Hundreds of OSU research animals die

Medical research at the Ohio university suffers; incident caused by overheating following power failure

By | July 19, 2006

Medical research at Ohio State University (OSU) suffered a blow last week when overheating at an animal facility following a power failure killed nearly 700 laboratory mice and rats. "Some of these are one-of-a-kind transgenic animals that can't be replaced," said Caroline Whitacre, vice dean for research at the university's College of Medicine. "That's absolutely tragic." The deaths happened at OSU's Graves Hall vivarium, which houses more than 5,000 small animals used in multiple sclerosis, cancer, circadian rhythm, and other studies. The disaster affects the projects of 21 faculty members, said Earle Holland, assistant vice president for research communication at OSU. "Our first priority is to ensure the health and well-being of the remaining animals," he said. "It's going to be a while before we know the long-term effects on them." According to Holland, the problem started at 6.30 p.m. on July 12 with a power outage that affected at least six buildings on the medical campus. One of the two main power lines to the campus had been shut off to connect some construction trailers to the power network, he said. Until power was restored -- between 11.30 p.m. on July 12 and 2 a.m. the following morning -- Graves Hall was dependent on emergency generators, which run the fans but not the air conditioning. "Clearly it was an unforeseen circumstance," Earle said. To make things worse, the building was set up to have the heat come on when the main power failed -- a safety measure used in winter, but normally turned off in summer, according to Whitacre. This might explain why the temperatures in some parts of the facility exceeded 100 degrees Fahrenheit, even though the outside temperature was barely above 80, she added. Among the victims of the overheated building were transgenic mice being used in Whitacre's research on the progression of multiple sclerosis. "My own research is set back by six months," she said. Graves Hall is one of the oldest of the 19 animal research facilities on the OSU campus. It underwent a million-dollar renovation earlier this year -- including a new power outage alarm that failed to function, according to Whitacre. In a similar incident last April at Truman State University in Kirksville, Mo, a brief power outage shut an air compressor off at an animal facility, disrupting the balance between the heating and cooling systems. The temperature in the building shot up to 120 degrees for several hours, killing about 150 mice, rats, and rabbits. OSU's animal research programs have been in the spotlight on a few previous occasions. Last year, the Physicians Committee for Responsible Medicine (PCRM), a Washington, DC-based nonprofit that opposes live animal research, filed an unsuccessful lawsuit to obtain videotapes and other materials from an OSU program that teaches scientists how to induce and study spinal cord injuries in laboratory rodents. Earlier this year, in a failed bid to prevent an OSU chimpanzee center from closing, a primate researcher physically chained herself to the gate outside the center. OSU's animal facilities were accredited in 2003 by the Association for Assessment and Accreditation of Laboratory Care (AAALAC) International, a Rockville, Md-based nonprofit that offers a voluntary evaluation of animal research facilities worldwide. Among other factors, the accreditation process verifies that the facilities can provide acceptable temperature and humidity conditions for its animal residents, said John Miller, the association's executive director. While accredited facilities have backup options to deal with power outages, a disaster such as the one at OSU, "while not common, is not wildly uncommon," he said. "There could be devastating results from simple things like a stuck valve or a switch in the wrong position -- and it doesn't take long." Chandra Shekhar Links within this article Ohio State University Caroline Whitacre OSU College of Medicine ND Powell et al, "Cutting edge: macrophage migration inhibitory factor is necessary for progression of experimental autoimmune encephalomyelitis," Journal of Immunology, November, 2005. PM_ID:16237048 OSU's animal facilities Truman State University lab animal deaths T. Agres, "PCRM denied access to research," The Scientist, March 20, 2006. A.McCook "Fighting for the right to research," The Scientist, February 28, 2006. AAALAC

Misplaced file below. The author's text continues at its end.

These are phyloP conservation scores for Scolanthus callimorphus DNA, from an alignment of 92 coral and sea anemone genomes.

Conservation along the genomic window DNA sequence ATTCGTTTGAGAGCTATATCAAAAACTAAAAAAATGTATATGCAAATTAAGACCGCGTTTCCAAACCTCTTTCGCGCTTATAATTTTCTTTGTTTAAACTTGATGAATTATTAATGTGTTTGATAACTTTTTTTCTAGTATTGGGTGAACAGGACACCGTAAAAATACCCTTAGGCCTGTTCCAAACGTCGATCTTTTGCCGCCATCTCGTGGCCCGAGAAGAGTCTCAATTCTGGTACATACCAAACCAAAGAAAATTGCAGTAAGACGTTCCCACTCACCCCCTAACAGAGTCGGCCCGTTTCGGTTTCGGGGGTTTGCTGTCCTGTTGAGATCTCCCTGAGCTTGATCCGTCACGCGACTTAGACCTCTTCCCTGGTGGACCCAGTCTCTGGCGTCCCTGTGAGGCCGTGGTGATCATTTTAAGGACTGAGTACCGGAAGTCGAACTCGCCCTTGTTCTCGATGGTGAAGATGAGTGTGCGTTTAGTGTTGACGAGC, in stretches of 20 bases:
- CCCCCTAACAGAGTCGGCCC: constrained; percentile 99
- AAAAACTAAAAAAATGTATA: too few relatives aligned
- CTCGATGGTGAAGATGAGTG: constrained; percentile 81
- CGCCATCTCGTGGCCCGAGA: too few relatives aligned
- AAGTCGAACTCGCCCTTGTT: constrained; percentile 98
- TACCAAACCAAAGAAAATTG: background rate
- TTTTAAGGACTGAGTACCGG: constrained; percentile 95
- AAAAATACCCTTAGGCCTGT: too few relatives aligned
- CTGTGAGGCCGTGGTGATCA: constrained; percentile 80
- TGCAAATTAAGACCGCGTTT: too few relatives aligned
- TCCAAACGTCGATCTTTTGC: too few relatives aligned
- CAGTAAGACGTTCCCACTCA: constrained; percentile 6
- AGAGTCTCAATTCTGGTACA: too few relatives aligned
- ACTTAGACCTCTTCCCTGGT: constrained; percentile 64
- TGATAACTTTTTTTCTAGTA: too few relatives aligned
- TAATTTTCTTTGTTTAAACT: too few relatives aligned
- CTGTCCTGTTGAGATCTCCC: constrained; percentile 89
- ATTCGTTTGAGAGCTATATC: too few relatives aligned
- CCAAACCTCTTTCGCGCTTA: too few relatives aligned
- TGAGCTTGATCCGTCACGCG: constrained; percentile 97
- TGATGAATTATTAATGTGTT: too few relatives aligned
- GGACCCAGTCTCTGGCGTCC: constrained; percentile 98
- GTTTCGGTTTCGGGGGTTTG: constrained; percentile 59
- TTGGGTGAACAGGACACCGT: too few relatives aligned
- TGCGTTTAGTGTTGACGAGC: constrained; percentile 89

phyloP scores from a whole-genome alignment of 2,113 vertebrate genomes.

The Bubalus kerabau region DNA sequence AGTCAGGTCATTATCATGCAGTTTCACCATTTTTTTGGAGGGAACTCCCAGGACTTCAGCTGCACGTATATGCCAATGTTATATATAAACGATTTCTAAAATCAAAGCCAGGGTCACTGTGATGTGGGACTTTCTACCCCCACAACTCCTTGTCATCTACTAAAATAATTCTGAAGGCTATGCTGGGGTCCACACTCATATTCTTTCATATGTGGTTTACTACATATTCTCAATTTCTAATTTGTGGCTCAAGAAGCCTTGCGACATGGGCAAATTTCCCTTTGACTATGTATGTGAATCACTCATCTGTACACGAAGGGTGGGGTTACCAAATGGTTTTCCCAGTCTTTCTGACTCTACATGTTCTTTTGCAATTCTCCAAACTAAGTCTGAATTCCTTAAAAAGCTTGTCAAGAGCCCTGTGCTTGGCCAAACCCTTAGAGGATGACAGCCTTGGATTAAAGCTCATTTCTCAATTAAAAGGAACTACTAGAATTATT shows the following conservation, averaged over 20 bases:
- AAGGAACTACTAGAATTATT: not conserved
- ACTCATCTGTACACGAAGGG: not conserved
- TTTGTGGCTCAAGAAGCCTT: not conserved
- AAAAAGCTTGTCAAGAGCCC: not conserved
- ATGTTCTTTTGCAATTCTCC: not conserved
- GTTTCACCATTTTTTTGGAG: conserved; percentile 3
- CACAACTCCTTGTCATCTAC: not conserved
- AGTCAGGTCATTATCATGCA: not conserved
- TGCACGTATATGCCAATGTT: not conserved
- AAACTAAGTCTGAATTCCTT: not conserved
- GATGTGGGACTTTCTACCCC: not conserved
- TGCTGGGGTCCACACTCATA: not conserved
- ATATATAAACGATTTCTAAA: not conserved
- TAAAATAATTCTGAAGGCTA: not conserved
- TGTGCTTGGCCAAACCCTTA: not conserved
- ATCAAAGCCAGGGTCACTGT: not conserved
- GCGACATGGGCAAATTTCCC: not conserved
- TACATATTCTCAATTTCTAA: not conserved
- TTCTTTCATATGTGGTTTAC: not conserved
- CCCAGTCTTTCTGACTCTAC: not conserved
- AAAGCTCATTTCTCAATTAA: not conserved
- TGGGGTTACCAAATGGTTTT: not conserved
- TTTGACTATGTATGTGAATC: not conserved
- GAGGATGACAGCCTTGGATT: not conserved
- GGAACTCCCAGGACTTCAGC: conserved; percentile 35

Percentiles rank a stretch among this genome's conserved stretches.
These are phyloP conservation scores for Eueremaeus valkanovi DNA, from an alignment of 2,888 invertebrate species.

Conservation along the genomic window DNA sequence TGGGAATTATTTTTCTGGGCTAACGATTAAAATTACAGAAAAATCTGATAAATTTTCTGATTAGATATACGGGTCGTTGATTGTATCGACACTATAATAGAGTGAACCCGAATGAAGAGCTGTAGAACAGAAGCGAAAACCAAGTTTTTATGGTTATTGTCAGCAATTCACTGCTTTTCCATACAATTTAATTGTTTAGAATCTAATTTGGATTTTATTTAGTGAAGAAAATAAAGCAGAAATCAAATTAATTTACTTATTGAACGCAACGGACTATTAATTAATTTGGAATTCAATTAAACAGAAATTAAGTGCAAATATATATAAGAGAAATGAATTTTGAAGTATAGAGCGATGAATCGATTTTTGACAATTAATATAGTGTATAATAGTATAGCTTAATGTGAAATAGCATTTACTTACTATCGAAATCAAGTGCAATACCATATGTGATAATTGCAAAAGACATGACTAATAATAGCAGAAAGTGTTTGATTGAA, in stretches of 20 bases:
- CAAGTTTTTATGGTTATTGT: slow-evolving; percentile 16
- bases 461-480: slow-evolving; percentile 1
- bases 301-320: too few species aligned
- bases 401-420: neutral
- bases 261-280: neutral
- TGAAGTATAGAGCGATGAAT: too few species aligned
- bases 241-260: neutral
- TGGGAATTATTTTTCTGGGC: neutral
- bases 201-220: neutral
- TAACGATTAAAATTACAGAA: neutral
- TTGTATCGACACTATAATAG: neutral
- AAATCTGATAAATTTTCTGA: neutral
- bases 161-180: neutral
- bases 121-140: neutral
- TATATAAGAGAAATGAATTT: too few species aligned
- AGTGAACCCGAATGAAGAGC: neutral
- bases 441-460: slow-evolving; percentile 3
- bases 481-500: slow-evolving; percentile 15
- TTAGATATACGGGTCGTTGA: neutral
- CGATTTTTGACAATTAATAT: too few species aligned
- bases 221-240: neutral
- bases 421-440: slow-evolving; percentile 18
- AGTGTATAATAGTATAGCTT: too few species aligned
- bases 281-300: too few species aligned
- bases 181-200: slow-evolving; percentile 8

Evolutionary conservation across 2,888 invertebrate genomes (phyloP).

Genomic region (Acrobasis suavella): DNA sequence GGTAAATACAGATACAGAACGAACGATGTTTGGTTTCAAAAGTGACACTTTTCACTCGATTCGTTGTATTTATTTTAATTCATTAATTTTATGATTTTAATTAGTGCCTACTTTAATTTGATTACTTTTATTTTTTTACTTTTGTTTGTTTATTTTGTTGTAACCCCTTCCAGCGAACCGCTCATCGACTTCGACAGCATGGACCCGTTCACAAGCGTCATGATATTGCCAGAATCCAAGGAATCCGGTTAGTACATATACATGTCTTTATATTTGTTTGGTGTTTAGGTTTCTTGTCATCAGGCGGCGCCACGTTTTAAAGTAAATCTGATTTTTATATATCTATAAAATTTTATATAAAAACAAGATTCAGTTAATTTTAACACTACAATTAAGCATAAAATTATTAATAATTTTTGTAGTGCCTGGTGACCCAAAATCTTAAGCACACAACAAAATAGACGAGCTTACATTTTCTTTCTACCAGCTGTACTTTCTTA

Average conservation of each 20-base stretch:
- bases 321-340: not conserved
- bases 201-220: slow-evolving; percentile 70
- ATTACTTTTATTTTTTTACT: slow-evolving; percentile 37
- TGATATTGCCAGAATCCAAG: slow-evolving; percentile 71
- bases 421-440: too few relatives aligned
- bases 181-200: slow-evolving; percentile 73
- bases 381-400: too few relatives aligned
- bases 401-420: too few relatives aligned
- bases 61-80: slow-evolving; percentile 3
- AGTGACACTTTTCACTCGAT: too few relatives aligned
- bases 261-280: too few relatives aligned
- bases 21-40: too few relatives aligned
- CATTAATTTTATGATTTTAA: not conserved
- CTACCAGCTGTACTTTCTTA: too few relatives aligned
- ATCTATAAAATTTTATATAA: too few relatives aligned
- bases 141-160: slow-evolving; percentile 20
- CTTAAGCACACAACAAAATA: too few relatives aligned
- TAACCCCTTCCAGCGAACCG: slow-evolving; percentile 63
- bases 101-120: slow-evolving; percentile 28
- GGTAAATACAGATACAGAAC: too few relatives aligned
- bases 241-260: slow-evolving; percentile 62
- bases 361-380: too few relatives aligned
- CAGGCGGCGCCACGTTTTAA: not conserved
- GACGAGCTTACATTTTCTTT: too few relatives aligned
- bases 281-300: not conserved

Avatar of: Gayle Dean

Gayle Dean

Posts: 3

July 22, 2006

"Currently, nine out of ten experimental drugs fail in clinical studies because we cannot accurately predict how they will behave in people based on laboratory and animal studies." ~Mike Leavitt, Health and Human Services Secretary, USDA press release January 12, 2006\n\nTragedies like the one that killed thousands of lab animals at Ohio State occur frequently because of the systematic indifference and/or negligence of caretakers. \n\nAnimal researchers all insist, of course, that their policy is to treat animals humanely and provide them with the utmost care. But this is just industry propaganda. Abuse and neglect is widespread and well-documented and more of it would be exposed if the records were not so tightly guarded. \n\nMatthew Scully, former special assistant and chief speechwriter for George W. Bush, had this to say in Dominion:,\n\n"In its current form...the AWA [Animal Welfare Act]is a collection of hollow injunctions, broad loopholes, and light penalties when there are any at all..." He adds that our cruelty statutes "address mostly random or wanton acts of cruelty. And the persistent animal-welfare questions of our day center on institutional cruelties, on the vast and systematic mistreatment of animals that most of us never see."\n\nWhen 5000 animals can die because of errors made by university employees and the main concern of researchers is not for the animals lives, but that their research projects have been delayed, then we must ask ourselves some serious moral questions.\n\nAt the very least, since public money funds this research the records should be made public as well. \n\nGayle Dean\n\n\n\n\n\n